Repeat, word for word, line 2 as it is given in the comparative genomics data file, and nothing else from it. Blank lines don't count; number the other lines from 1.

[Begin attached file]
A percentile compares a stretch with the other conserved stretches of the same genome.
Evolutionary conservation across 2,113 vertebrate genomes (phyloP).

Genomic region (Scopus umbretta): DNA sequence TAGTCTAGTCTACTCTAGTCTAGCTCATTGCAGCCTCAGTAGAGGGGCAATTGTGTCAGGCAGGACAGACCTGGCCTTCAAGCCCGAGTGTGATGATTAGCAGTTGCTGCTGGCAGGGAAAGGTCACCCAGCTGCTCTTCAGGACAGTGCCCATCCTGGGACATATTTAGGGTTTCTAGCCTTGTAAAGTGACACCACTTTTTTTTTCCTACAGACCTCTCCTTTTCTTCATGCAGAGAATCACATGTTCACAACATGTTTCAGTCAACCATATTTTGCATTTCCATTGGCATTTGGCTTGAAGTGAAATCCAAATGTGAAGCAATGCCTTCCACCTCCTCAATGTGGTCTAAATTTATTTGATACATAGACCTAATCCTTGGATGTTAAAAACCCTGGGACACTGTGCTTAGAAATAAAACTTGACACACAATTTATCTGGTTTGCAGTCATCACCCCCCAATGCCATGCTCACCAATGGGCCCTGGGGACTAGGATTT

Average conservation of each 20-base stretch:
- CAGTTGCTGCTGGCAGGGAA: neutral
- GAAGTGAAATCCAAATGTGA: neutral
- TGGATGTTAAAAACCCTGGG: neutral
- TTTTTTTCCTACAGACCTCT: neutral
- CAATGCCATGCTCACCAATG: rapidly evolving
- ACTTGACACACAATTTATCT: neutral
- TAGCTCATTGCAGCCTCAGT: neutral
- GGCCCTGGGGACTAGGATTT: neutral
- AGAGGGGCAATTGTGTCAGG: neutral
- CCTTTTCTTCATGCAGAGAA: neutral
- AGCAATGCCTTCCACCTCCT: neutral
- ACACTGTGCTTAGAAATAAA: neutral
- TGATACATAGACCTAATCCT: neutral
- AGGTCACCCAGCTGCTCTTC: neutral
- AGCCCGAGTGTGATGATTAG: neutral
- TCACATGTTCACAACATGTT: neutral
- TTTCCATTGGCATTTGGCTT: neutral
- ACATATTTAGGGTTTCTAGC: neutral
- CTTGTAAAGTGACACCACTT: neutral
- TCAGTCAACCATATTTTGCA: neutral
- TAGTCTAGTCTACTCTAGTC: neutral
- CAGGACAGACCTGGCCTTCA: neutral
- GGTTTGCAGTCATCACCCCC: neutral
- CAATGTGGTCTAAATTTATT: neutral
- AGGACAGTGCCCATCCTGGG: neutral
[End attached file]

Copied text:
Evolutionary conservation across 2,113 vertebrate genomes (phyloP).